TORONTO, ON – Environmental Defence applauds Environment Canada moving forward with the process of banning microbeads with today’s release of the “Proposed Regulations for Microbeads in Personal Care Products Used to Exfoliate or Cleanse” for consultation. Eliminating these pollutants from products the right way will be an important step in protecting Canada’s lakes and rivers and ultimately human health.
Microbeads are harmful and unnecessary additions to personal care products, but some companies have asked for an exception to be made for “biodegradable plastic” microbeads to remain in products. As there is no standard for establishing biodegradability in plastics, any exception would only serve to perpetuate microbead pollution. Environmental Defence will work to ensure that no such loophole will exist for these polluting plastics.
Unfortunately, the proposed definition of microbeads does not include particles larger than 2 mm in size, whereas Environment Canada had originally considered including particles up to 5 mm in size. Environmental Defence supports a stronger stance that would also include larger microplastics in the regulation.
Like other tiny plastic particles (that result from the breakdown of larger plastic litter), microbeads may contain toxic substances such as phthalates and BPA on their surfaces, creating unknown risks as the particles are consumed by fish and birds.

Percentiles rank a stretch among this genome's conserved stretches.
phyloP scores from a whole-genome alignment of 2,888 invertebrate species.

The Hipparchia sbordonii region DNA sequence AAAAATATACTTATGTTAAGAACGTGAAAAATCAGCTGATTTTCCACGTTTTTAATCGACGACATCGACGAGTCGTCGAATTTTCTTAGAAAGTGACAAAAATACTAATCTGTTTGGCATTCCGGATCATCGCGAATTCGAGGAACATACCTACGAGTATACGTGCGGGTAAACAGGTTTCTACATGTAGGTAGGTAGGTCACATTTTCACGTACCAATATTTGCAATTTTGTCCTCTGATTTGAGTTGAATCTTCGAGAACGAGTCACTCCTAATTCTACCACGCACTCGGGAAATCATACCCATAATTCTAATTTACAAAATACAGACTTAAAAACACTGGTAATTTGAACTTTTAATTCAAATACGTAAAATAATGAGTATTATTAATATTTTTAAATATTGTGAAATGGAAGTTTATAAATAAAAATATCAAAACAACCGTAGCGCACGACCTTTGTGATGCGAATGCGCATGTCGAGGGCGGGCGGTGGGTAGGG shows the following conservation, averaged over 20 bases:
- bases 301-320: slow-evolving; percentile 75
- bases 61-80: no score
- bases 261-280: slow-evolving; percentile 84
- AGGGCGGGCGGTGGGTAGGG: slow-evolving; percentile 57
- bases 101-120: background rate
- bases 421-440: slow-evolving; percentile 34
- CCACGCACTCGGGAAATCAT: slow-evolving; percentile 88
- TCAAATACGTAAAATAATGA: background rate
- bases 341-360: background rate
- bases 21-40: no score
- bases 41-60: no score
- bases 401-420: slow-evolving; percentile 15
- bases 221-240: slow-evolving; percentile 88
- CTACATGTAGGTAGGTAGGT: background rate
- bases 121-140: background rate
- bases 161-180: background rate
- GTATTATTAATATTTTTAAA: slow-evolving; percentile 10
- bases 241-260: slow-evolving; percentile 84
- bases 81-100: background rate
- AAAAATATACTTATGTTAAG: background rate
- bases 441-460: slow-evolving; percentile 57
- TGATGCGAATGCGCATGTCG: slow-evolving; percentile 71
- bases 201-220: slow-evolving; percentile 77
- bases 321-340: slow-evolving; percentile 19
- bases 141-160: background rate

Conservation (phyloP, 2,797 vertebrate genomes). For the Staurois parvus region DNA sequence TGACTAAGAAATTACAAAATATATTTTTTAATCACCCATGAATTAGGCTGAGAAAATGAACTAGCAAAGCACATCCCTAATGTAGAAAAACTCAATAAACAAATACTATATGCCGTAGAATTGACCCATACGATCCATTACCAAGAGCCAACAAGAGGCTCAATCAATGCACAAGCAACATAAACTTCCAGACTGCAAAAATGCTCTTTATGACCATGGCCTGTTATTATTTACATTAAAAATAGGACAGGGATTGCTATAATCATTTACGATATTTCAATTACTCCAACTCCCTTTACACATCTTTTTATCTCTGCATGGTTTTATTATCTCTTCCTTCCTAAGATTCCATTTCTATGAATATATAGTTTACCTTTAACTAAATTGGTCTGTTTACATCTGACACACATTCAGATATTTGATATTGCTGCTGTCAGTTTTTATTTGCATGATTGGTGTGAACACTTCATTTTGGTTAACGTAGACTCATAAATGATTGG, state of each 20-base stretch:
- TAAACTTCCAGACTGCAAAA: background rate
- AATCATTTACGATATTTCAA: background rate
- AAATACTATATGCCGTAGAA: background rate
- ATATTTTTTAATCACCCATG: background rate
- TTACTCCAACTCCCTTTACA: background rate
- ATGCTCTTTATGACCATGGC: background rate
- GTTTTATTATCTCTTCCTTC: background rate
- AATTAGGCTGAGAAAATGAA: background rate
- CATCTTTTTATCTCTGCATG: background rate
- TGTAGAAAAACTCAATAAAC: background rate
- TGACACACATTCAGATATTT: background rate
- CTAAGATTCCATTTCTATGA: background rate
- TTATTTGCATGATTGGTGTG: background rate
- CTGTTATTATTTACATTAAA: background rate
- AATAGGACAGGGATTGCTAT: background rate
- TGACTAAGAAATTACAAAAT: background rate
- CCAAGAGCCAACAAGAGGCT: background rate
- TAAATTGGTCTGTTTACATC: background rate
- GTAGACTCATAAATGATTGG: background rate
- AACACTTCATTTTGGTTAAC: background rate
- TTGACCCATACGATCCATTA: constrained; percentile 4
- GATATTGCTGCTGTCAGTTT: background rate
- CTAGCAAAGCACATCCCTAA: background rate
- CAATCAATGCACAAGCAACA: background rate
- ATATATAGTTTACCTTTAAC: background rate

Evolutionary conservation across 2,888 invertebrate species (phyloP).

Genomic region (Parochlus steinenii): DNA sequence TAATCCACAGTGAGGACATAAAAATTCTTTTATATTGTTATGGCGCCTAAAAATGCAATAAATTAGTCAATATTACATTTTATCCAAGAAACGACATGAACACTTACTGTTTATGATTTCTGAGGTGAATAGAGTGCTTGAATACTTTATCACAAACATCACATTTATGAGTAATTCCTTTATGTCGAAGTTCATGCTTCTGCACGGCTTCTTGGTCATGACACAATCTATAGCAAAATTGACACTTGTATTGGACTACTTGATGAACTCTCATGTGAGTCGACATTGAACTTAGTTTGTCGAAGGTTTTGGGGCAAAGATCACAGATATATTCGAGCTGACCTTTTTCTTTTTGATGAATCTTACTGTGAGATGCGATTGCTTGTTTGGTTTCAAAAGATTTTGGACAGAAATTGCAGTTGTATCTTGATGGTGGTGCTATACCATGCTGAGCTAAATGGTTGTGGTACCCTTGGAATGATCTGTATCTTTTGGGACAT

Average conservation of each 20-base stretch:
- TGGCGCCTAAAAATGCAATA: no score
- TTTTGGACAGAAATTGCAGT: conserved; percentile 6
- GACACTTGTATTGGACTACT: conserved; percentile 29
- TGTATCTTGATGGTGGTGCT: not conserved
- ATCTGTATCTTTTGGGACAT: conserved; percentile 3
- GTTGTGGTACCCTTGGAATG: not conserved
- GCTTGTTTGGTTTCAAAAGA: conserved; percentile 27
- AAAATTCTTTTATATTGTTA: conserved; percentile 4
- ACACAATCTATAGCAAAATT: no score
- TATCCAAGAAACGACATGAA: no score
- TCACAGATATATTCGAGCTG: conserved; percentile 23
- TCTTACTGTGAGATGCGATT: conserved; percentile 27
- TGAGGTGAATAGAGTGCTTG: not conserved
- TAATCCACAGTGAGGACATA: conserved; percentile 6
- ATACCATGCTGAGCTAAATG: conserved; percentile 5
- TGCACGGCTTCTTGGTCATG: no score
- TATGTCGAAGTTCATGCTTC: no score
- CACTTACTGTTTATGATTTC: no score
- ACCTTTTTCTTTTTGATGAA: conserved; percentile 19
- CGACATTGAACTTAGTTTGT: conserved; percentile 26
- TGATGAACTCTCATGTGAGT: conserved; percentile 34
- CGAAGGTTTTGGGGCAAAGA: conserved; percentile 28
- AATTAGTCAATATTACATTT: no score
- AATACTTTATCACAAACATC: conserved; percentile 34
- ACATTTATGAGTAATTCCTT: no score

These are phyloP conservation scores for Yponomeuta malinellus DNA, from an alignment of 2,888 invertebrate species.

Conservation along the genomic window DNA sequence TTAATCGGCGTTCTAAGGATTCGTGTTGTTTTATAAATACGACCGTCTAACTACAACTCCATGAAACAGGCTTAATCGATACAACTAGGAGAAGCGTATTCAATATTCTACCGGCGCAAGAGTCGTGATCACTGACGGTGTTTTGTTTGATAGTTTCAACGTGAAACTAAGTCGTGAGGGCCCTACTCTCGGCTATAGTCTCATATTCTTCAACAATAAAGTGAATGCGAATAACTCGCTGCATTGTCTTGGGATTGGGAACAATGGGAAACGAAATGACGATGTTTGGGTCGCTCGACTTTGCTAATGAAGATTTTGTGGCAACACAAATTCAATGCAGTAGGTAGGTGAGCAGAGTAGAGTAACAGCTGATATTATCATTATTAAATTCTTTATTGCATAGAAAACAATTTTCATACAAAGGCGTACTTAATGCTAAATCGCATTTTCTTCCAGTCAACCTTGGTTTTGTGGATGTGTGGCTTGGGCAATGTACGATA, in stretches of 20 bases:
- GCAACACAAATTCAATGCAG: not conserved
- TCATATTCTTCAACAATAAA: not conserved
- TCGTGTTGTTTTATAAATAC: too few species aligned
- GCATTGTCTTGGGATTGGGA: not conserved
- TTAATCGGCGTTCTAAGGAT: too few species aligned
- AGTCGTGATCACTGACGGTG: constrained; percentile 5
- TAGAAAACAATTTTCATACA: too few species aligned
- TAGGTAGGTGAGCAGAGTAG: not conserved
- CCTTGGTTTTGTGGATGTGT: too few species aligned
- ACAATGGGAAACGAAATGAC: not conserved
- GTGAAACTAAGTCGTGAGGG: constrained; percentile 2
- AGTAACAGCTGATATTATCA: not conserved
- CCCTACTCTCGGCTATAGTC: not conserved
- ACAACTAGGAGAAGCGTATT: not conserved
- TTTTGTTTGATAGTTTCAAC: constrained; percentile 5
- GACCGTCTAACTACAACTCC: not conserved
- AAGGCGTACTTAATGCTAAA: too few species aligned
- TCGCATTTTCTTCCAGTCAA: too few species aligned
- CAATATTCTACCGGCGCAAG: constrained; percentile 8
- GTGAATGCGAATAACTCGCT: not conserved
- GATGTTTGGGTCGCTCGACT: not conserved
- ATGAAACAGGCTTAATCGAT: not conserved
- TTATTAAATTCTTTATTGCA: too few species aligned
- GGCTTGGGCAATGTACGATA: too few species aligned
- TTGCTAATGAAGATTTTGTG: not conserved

Microbeads can easily be eliminated from body and face washes and replaced with natural ingredients like almond and apricot shells. Several large companies, including Johnson & Johnson and Loblaw have already announced that they will be ending the use of these microplastics. The U.S. recently legislated a phase-out of microbeads by July 1, 2017.
Meanwhile, many other substances deemed toxic by scientists, such as triclosan and certain flame retardants, remain on the market in consumer products. Environment Canada’s move forward with the process of regulating microbeads is encouraging. We hope that the government will also take action to ban toxic substances that are currently backlogged and unaddressed.
Environmental Defence looks forward to working with Environment Canada to protect the health of Canadians and the environment from harmful substances such as microbeads.
About ENVIRONMENTAL DEFENCE (www.environmentaldefence.ca): Environmental Defence is Canada’s most effective environmental action organization. We challenge, and inspire change in government, business and people to ensure a greener, healthier and prosperous life for all.
For more information or to arrange an interview, please contact:
Tim Ehlich, Environmental Defence, 416-323-9521, ext. 223; 647-468-3641 (cell);firstname.lastname@example.org